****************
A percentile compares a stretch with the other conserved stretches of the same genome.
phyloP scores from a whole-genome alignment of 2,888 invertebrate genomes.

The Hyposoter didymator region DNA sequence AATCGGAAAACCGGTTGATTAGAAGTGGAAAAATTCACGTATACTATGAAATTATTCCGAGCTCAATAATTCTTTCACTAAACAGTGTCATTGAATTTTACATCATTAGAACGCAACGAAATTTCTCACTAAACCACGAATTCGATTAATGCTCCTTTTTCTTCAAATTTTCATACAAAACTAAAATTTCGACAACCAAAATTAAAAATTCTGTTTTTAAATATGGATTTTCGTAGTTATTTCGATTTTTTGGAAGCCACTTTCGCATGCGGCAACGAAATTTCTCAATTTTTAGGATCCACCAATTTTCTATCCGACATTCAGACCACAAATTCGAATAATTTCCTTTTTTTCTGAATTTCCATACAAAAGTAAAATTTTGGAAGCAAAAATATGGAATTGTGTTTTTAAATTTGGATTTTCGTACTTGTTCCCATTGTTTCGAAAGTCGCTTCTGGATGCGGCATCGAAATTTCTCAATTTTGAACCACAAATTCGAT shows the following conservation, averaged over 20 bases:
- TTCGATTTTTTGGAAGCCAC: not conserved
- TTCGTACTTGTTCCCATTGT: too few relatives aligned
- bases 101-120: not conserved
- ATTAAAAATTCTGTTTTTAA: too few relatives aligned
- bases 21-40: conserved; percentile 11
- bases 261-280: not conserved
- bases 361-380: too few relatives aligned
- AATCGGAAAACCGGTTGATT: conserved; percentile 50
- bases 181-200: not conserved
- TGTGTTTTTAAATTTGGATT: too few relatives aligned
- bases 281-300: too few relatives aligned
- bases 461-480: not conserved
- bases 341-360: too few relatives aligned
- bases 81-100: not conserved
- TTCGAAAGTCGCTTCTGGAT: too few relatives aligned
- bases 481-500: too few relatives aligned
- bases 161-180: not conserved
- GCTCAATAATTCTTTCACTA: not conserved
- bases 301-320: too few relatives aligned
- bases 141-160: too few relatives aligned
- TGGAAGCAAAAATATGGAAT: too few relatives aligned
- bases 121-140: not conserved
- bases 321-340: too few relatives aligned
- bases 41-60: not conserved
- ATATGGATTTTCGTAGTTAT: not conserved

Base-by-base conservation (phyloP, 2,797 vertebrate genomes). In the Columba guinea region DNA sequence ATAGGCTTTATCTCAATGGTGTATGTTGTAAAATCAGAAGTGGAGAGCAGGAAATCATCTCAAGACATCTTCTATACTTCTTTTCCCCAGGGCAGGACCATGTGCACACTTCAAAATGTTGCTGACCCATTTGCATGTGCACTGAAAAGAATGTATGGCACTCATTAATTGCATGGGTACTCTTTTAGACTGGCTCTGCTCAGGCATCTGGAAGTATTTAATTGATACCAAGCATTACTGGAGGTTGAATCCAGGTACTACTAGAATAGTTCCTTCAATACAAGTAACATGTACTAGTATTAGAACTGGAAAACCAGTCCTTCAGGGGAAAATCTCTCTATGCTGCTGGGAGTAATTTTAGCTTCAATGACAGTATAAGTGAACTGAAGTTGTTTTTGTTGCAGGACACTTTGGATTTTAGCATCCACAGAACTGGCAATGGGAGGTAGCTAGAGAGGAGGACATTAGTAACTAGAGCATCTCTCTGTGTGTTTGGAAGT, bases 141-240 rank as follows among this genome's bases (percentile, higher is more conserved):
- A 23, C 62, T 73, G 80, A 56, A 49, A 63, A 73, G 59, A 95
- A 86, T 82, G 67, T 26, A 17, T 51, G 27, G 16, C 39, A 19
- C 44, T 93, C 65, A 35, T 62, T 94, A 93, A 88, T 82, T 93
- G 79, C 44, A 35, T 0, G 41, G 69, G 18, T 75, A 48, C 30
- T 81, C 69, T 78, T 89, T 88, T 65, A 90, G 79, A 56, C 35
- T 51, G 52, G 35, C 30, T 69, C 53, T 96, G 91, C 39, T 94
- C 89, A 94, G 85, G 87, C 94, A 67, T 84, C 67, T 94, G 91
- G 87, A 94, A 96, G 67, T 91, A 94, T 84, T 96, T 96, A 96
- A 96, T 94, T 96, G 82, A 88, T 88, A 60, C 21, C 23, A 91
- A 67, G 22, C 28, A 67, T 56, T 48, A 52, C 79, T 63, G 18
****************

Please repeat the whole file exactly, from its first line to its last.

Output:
A percentile compares a stretch with the other conserved stretches of the same genome.
phyloP scores from a whole-genome alignment of 2,888 invertebrate genomes.

The Hyposoter didymator region DNA sequence AATCGGAAAACCGGTTGATTAGAAGTGGAAAAATTCACGTATACTATGAAATTATTCCGAGCTCAATAATTCTTTCACTAAACAGTGTCATTGAATTTTACATCATTAGAACGCAACGAAATTTCTCACTAAACCACGAATTCGATTAATGCTCCTTTTTCTTCAAATTTTCATACAAAACTAAAATTTCGACAACCAAAATTAAAAATTCTGTTTTTAAATATGGATTTTCGTAGTTATTTCGATTTTTTGGAAGCCACTTTCGCATGCGGCAACGAAATTTCTCAATTTTTAGGATCCACCAATTTTCTATCCGACATTCAGACCACAAATTCGAATAATTTCCTTTTTTTCTGAATTTCCATACAAAAGTAAAATTTTGGAAGCAAAAATATGGAATTGTGTTTTTAAATTTGGATTTTCGTACTTGTTCCCATTGTTTCGAAAGTCGCTTCTGGATGCGGCATCGAAATTTCTCAATTTTGAACCACAAATTCGAT shows the following conservation, averaged over 20 bases:
- TTCGATTTTTTGGAAGCCAC: not conserved
- TTCGTACTTGTTCCCATTGT: too few relatives aligned
- bases 101-120: not conserved
- ATTAAAAATTCTGTTTTTAA: too few relatives aligned
- bases 21-40: conserved; percentile 11
- bases 261-280: not conserved
- bases 361-380: too few relatives aligned
- AATCGGAAAACCGGTTGATT: conserved; percentile 50
- bases 181-200: not conserved
- TGTGTTTTTAAATTTGGATT: too few relatives aligned
- bases 281-300: too few relatives aligned
- bases 461-480: not conserved
- bases 341-360: too few relatives aligned
- bases 81-100: not conserved
- TTCGAAAGTCGCTTCTGGAT: too few relatives aligned
- bases 481-500: too few relatives aligned
- bases 161-180: not conserved
- GCTCAATAATTCTTTCACTA: not conserved
- bases 301-320: too few relatives aligned
- bases 141-160: too few relatives aligned
- TGGAAGCAAAAATATGGAAT: too few relatives aligned
- bases 121-140: not conserved
- bases 321-340: too few relatives aligned
- bases 41-60: not conserved
- ATATGGATTTTCGTAGTTAT: not conserved

Base-by-base conservation (phyloP, 2,797 vertebrate genomes). In the Columba guinea region DNA sequence ATAGGCTTTATCTCAATGGTGTATGTTGTAAAATCAGAAGTGGAGAGCAGGAAATCATCTCAAGACATCTTCTATACTTCTTTTCCCCAGGGCAGGACCATGTGCACACTTCAAAATGTTGCTGACCCATTTGCATGTGCACTGAAAAGAATGTATGGCACTCATTAATTGCATGGGTACTCTTTTAGACTGGCTCTGCTCAGGCATCTGGAAGTATTTAATTGATACCAAGCATTACTGGAGGTTGAATCCAGGTACTACTAGAATAGTTCCTTCAATACAAGTAACATGTACTAGTATTAGAACTGGAAAACCAGTCCTTCAGGGGAAAATCTCTCTATGCTGCTGGGAGTAATTTTAGCTTCAATGACAGTATAAGTGAACTGAAGTTGTTTTTGTTGCAGGACACTTTGGATTTTAGCATCCACAGAACTGGCAATGGGAGGTAGCTAGAGAGGAGGACATTAGTAACTAGAGCATCTCTCTGTGTGTTTGGAAGT, bases 141-240 rank as follows among this genome's bases (percentile, higher is more conserved):
- A 23, C 62, T 73, G 80, A 56, A 49, A 63, A 73, G 59, A 95
- A 86, T 82, G 67, T 26, A 17, T 51, G 27, G 16, C 39, A 19
- C 44, T 93, C 65, A 35, T 62, T 94, A 93, A 88, T 82, T 93
- G 79, C 44, A 35, T 0, G 41, G 69, G 18, T 75, A 48, C 30
- T 81, C 69, T 78, T 89, T 88, T 65, A 90, G 79, A 56, C 35
- T 51, G 52, G 35, C 30, T 69, C 53, T 96, G 91, C 39, T 94
- C 89, A 94, G 85, G 87, C 94, A 67, T 84, C 67, T 94, G 91
- G 87, A 94, A 96, G 67, T 91, A 94, T 84, T 96, T 96, A 96
- A 96, T 94, T 96, G 82, A 88, T 88, A 60, C 21, C 23, A 91
- A 67, G 22, C 28, A 67, T 56, T 48, A 52, C 79, T 63, G 18